25.2 C
Accra
Tuesday, September 21, 2021
No menu items!

A Book titled ‘Last Bath’ launched in Accra

Must Read

“Hasten SDGs implementation to build fairer, prosperous world” – President Akufo-Addo

The President of Ghana and Co-Chair of the Group of Eminent Advocates of the 2030 United Nations Sustainable Development...

Eliminating “schools under trees” and related problems in Ghana: Where is the communal spirit for development?

By Simon Mariwah, PhD Introduction The phenomenon of “schools under trees” has become a social problem and a propagandist political tool...

Hotel Rwanda hero convicted on terror charges

A man who was portrayed in a film as a life-saving hero during the Rwandan genocide has been sentenced...

A book, titled, ‘Last Bath’, a pictorial presentation of the inhumane treatment meted out to victims of the Trans-Atlantic Slave trade, has been launched, in Accra, with a call on government and stakeholders, in education, to include books on African history in the country’s curriculum.

The Founding President of the Pan-African Museum, Mr. Kojo Yankah, made the call, adding that African history will give pupils and students the opportunity to acquire a broader understanding of their root.

About 50 kilometers north of Cape Coast, is Okyin River, in Assin Manso.

In this river, then a stream, slaves, transported from the Northern part of Ghana, were made to take their last bath, before they proceeded to the Cape Coast and Elmina Castles, for shipment to Europe.

The zeal and interest of Mr. Jeffery and Shaakira Edison, to visit such slave trade centres, encouraged them to document their experiences into a book – the ‘Last Bath’.

The forty-page book uses words, pictures and symbols to tell the historical reality and symbolism of the last bath, and the story of slavery, from the African perspective, depicting the emotions and knowledge that goes with the narrative.

The authors, Mr.& Mrs. Edison, said their visits to the slave dungeons made them imagine the experiences of their ancestors during the slave trade days, as though they were there too.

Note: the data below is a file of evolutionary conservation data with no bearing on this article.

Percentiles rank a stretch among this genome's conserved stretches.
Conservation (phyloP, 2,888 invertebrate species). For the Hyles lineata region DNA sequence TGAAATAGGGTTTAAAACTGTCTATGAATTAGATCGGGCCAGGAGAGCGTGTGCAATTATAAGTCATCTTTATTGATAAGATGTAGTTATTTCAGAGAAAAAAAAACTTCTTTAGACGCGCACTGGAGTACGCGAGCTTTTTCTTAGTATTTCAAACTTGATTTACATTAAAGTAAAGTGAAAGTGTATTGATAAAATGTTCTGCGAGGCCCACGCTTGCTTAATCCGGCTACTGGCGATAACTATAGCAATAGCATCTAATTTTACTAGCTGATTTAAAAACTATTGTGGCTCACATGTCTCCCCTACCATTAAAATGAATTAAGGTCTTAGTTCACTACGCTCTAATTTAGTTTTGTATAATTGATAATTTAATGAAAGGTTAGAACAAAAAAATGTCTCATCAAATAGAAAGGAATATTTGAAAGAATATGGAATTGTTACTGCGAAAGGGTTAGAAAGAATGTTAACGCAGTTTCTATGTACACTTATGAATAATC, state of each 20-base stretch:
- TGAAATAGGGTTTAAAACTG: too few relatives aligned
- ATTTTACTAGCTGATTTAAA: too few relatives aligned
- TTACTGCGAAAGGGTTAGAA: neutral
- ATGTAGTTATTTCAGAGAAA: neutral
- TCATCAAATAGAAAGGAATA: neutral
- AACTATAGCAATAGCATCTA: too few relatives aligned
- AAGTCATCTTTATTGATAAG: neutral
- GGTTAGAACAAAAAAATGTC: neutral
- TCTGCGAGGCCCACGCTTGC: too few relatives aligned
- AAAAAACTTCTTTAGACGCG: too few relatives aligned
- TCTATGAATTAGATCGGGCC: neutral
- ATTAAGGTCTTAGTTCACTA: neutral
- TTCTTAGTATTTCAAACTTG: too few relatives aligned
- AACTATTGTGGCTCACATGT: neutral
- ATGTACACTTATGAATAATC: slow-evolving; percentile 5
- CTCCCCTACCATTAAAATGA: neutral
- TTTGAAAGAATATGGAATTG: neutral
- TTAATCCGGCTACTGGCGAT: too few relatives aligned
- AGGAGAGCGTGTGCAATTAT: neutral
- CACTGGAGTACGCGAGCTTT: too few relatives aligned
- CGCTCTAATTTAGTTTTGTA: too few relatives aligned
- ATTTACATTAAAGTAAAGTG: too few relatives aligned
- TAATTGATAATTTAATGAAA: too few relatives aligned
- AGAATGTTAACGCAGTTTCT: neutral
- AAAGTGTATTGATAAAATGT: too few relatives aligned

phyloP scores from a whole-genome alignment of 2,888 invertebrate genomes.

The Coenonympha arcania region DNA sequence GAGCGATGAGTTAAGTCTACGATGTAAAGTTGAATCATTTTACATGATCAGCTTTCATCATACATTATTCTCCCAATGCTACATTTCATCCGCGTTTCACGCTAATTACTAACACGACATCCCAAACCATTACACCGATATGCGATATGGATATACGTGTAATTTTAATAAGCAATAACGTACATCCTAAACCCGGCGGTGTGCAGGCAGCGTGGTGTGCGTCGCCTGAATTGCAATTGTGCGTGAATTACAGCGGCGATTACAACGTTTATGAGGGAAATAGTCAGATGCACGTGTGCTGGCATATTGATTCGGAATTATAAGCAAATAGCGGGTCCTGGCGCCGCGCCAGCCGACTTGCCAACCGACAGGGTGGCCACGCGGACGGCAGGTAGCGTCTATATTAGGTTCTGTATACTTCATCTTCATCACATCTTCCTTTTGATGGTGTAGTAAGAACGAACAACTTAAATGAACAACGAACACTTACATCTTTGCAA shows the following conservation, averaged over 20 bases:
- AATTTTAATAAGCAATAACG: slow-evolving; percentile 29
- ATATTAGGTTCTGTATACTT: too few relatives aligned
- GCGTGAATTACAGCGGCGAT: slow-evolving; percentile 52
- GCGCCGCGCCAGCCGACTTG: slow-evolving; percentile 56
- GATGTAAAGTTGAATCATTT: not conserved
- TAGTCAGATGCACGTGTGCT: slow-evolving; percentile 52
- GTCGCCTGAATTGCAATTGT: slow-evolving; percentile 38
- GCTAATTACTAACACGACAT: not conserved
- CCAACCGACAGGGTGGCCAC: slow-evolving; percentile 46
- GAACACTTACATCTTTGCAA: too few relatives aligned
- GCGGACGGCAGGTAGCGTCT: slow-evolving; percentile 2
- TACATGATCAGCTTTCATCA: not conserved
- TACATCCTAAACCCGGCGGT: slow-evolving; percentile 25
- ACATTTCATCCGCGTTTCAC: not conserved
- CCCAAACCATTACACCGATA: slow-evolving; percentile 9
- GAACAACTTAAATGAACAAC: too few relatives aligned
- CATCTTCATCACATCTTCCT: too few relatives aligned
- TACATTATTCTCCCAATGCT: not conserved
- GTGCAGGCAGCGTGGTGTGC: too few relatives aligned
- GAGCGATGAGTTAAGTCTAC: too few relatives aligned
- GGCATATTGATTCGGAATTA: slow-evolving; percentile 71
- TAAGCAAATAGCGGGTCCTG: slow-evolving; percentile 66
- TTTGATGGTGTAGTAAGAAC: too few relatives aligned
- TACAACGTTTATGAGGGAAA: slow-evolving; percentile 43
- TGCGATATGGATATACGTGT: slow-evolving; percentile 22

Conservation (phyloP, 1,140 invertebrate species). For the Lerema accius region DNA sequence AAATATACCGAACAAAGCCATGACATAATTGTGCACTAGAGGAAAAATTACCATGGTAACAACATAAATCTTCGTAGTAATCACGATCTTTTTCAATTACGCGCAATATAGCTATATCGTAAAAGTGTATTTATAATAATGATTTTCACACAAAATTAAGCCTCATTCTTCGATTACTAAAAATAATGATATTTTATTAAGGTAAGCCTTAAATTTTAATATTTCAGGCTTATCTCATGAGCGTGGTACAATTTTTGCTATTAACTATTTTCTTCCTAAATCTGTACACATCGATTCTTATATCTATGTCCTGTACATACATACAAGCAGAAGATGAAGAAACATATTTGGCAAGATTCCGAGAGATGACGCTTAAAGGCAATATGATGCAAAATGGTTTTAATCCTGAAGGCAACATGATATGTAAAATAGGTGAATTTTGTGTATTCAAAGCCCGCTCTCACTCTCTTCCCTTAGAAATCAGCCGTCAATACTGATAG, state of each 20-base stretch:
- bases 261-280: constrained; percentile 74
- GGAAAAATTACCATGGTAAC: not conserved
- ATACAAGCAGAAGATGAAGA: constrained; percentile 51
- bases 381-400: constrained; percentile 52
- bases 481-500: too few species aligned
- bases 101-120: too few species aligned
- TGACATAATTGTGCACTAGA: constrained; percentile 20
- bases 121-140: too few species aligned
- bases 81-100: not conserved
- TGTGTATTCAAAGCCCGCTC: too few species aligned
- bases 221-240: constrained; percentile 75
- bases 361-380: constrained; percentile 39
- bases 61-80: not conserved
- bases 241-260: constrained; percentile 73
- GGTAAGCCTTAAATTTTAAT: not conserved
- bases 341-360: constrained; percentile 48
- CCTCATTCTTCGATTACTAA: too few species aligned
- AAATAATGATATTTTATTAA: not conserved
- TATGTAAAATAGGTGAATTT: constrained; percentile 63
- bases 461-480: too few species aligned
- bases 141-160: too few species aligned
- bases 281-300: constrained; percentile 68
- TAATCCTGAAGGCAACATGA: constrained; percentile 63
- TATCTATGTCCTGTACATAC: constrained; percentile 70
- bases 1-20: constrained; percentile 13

The Founding president of the Pan-African Museum, Mr. Kojo Yankah, and other guests, who graced the occasion suggested that books that relate to the history of Africa and its people are made available in schools, as well as to the larger public, for them to be acquainted with their history.

LEAVE A REPLY

Please enter your comment!
Please enter your name here

Latest News

“Hasten SDGs implementation to build fairer, prosperous world” – President Akufo-Addo

The President of Ghana and Co-Chair of the Group of Eminent Advocates of the 2030 United Nations Sustainable Development...

Eliminating “schools under trees” and related problems in Ghana: Where is the communal spirit for development?

By Simon Mariwah, PhD Introduction The phenomenon of “schools under trees” has become a social problem and a propagandist political tool for all political parties in...

Hotel Rwanda hero convicted on terror charges

A man who was portrayed in a film as a life-saving hero during the Rwandan genocide has been sentenced to 25 years for terrorism...

Police beef up to curtail agitations over MMDCE nominations

By Nathaniel Nartey. Facebook: Nathaniel Nartey Twitter: @Annertey_Nartey The Police Administration has deployed personnel nationwide to curb any disturbances that may arise following the release of the...

2-year contract for Serbian Milovan Rajevac as Black Stars Coach

By Benjamin Willie Graham. The Ghana Football Association (GFA), is reported to have agreed to a 2-year contract with Serbian Coach, Milovan Rajevac as he...

More Articles Like This